|My Big Red Bike|
I was twelve years old and other than a tricycle as a toddler, I had never owned a bike. Even worse, I couldn't ride one. I wanted more than anything to enjoy the freedom of riding a bike; going long distances in less time, getting out of the neighborhood, exploring new places. Then, out of nowhere, a friend of the family gave me their daughter's old bicycle. A red bike with fat tires, heavy and clunky and very BIG. Hey, I didn't care that it was 'retro', I figured that this thing was going to crush me the moment I fell off considering that I couldn't balance. I would try and I would be bruised, perhaps more pride than body.
Both of my brothers had learned to ride on their friends' bikes and then bought bikes of their own. They didn't teach me. Neither did my parents or friends. Back then, it was something that you learned on your own. If you wanted it bad enough, you did it! OK, but my big bike just seemed too big. I felt humiliation about not being able to ride, especially when my brothers would ask me to go home and walk their bikes down to them. I thought about learning on their bikes. They weren't as heavy or clunky. But they were boy's bikes with a high cross bar and they were too tall for me. So, what's a girl to do?
Well, our neighbor friends had a young eight year old sister with one of those really small bikes and her training wheels had just come off. I swear, I was the only kid in the neighborhood who didn't know how to ride a bike, and I had enough! So, I asked if I could try to ride her bike. It was small, light, low to the ground and quite nonthreatening. That afternoon I learned. I conquered my fear of hurting myself and I soared. I went home, got on my bike and the rest is history.
So you ask, what has that got to do with making art? OK, I'll tell you another story, a current one at that.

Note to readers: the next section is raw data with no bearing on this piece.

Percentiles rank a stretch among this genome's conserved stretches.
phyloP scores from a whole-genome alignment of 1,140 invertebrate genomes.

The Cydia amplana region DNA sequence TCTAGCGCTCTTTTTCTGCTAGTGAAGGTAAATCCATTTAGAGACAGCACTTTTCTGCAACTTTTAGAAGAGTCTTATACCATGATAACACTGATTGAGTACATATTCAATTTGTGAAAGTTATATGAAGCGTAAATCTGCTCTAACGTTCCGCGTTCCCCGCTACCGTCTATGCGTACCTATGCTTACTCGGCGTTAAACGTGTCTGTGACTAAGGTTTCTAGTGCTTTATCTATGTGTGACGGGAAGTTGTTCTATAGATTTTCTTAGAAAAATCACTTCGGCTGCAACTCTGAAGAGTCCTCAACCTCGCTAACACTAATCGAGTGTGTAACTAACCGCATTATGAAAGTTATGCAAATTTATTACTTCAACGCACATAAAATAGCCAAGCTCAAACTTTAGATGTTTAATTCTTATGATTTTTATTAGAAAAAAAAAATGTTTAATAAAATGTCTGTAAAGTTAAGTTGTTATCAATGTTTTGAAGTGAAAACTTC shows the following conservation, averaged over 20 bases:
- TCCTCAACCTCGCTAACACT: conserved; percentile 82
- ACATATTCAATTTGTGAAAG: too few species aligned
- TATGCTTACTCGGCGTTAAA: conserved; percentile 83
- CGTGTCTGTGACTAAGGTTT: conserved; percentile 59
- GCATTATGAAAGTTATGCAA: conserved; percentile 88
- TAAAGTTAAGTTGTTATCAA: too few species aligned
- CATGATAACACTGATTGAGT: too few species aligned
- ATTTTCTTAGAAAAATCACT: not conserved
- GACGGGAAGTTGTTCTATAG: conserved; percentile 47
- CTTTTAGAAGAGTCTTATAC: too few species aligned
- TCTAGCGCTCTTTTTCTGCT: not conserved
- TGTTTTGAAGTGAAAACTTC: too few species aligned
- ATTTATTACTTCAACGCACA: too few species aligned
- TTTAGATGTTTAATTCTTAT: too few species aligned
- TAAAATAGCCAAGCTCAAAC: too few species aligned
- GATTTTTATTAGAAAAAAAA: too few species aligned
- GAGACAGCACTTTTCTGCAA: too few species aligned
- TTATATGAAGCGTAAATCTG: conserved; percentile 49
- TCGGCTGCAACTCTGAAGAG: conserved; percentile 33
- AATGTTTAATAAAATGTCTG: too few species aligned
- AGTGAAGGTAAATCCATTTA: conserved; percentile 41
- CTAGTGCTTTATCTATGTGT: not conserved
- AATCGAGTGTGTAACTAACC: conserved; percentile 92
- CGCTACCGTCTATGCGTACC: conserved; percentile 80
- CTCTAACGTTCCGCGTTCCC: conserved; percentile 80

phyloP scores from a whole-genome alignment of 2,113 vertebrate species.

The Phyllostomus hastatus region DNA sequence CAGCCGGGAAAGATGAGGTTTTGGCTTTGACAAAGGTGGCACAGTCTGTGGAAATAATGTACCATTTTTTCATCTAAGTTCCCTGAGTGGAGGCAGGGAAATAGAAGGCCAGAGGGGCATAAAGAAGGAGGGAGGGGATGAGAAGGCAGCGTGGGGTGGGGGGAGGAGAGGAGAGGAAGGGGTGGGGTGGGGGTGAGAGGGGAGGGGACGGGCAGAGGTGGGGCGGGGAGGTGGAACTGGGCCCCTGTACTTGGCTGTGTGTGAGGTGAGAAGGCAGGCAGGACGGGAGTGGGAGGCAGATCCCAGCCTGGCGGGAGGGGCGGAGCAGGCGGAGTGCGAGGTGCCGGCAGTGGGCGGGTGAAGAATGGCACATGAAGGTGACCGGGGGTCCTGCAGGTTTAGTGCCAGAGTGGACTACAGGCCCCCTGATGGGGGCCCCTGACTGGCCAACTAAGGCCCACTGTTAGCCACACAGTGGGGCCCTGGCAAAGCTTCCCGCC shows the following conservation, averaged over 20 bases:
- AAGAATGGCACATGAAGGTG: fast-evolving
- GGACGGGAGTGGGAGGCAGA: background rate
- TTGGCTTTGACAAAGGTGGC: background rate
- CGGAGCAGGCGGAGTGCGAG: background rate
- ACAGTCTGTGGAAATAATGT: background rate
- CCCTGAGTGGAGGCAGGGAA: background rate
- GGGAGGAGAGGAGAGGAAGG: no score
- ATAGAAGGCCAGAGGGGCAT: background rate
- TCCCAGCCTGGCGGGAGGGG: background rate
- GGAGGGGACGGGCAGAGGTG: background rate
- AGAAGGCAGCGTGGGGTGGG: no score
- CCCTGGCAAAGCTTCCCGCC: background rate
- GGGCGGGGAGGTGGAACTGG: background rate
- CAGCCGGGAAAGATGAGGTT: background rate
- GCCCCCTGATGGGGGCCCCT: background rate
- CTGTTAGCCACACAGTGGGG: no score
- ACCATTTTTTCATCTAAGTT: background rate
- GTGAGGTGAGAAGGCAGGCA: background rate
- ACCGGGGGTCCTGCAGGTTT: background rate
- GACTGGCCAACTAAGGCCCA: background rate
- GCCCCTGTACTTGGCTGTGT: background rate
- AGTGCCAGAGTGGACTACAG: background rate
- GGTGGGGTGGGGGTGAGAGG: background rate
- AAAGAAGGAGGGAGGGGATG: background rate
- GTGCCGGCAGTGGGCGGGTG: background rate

I teach a portrait class and one of my students was working on a project. She had actually started it in a previous spring class, where she was not only new to portraiture, but also to the medium of pastel. Now, Anne is a very talented artist but she was breaking new ground in an area of which she was very unsure of herself. Her project was coming along beautifully and then she felt stymied in how to finish it. To avoid overworking it, we decided that the best approach was to set it aside. Anne could then use sketches to work out her problems. Summer came and went and in September Anne took my class again.
The first week of class, Anne tried to tackle the problem on a smaller sketch, but her anxiety was mounting. I demonstrated for her and the session came to a close. The following week Anne set up to tackle the problem again. Then having a change of heart, she quietly mentioned that after a couple days of some rather intense classes, she would just retreat and read a magazine. With much gusto, I bellowed a hardy, “No!” and told her that she was going to face her anxiety and at the very least do a simple study of a beautiful vase that was in the room. I plunked it down in front of her and she forcefully uttered, “Yes, ma'am!” We laughed.
Anne began to work on her composition and her creative juices flowed. She came up with a gorgeous piece that she was proud of. The class was admiring her pastel painting when the director, Margie Bovee of the Two Twelve Arts Center walked by. She asked, “Who did this wonderful artwork?” And then bought it on the spot!
Anne and the class learned their lesson for the day. When faced with anxiety, break your fears into manageable pieces and face them. Have some fun, work on anything and get in touch with your confidence. Problems are solvable but sometimes they overwhelm us. If your bike's too big, find a small one and soar!
|Artwork by ©2010 Anne Sheill SOLD|
Original vase titled Warren Beatty created by © 2010 Sharon Graf-Horning